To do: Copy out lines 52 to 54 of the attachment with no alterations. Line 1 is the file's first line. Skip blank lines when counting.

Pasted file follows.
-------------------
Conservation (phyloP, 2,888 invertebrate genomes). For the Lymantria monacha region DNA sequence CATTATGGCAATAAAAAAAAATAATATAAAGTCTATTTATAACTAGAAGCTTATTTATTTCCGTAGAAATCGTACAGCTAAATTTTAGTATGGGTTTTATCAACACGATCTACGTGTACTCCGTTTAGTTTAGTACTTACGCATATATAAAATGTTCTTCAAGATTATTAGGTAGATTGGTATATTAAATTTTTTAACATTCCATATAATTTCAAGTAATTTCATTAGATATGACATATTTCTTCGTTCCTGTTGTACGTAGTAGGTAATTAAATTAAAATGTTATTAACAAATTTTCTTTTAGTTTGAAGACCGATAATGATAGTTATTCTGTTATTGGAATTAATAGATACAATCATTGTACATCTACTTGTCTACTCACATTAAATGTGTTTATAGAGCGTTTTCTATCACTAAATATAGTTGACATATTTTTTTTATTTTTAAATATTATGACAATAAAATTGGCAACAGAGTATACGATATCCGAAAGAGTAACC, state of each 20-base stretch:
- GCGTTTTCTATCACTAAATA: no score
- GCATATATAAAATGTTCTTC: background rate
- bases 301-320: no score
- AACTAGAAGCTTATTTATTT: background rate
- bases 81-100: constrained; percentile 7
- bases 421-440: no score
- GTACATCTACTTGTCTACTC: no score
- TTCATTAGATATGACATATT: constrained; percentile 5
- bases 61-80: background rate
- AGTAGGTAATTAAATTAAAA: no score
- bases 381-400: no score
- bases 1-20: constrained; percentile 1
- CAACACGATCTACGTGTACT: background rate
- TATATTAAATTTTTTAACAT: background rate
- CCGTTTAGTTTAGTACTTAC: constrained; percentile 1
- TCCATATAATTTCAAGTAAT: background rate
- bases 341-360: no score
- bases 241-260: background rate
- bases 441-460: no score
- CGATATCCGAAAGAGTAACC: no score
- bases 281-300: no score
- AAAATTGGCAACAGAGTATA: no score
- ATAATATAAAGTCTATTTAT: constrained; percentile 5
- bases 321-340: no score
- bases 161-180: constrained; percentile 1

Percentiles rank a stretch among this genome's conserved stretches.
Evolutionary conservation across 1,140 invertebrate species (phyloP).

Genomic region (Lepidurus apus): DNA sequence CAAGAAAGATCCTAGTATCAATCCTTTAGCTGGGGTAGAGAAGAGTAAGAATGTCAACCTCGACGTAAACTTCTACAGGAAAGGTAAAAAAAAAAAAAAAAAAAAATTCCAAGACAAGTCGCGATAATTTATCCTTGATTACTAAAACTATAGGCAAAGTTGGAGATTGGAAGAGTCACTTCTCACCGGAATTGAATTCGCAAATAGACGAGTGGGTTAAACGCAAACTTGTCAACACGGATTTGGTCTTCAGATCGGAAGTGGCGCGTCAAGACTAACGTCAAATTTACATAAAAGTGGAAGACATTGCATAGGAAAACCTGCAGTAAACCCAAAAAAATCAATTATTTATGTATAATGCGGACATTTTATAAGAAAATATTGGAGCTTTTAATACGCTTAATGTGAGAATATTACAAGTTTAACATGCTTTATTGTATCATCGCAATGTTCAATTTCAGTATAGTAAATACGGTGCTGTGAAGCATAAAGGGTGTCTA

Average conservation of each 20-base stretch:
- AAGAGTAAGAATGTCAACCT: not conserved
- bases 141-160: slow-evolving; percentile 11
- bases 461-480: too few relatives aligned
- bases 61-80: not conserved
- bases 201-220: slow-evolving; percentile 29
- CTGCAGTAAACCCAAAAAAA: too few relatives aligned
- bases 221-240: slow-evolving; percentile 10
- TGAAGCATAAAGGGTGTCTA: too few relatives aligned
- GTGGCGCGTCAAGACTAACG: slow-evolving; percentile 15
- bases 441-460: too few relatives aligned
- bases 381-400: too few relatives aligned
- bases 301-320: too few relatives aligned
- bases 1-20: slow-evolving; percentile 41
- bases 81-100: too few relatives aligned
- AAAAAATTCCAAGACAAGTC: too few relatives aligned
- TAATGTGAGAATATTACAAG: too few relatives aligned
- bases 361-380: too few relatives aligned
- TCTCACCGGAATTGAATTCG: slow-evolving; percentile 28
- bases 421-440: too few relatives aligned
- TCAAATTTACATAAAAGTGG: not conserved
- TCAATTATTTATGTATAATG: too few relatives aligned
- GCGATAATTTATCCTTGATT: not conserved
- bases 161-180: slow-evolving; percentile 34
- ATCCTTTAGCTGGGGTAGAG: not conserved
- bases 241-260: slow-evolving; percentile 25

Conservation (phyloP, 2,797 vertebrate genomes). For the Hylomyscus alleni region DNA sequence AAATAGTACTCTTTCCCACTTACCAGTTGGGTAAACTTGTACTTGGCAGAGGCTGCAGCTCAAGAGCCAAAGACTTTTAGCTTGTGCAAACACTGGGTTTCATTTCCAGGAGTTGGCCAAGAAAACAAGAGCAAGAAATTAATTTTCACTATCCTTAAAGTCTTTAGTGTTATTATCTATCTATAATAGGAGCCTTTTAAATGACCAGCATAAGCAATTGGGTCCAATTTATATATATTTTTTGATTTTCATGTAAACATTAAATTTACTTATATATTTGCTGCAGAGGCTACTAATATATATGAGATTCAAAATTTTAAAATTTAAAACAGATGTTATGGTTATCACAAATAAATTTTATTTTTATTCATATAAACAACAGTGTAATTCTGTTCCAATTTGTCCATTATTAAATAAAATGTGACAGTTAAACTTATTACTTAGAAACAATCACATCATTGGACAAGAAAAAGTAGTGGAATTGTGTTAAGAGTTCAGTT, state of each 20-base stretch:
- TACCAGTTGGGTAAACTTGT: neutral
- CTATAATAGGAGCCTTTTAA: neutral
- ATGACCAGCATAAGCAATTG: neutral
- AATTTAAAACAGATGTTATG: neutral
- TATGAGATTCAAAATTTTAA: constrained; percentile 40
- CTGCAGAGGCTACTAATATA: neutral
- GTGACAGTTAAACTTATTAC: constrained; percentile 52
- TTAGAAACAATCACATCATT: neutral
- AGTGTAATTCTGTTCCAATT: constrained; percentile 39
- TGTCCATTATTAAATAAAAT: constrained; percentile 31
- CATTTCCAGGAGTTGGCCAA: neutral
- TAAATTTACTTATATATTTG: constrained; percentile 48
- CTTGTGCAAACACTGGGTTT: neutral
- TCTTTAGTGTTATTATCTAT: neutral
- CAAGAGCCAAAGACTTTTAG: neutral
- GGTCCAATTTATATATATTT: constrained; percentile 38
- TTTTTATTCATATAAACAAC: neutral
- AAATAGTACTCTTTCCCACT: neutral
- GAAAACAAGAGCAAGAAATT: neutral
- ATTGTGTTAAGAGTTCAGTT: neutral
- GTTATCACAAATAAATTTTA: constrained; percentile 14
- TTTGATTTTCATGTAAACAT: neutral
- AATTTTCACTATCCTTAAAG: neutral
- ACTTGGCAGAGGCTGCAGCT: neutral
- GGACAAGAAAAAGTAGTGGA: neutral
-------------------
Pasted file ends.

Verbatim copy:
- GCGATAATTTATCCTTGATT: not conserved
- bases 161-180: slow-evolving; percentile 34
- ATCCTTTAGCTGGGGTAGAG: not conserved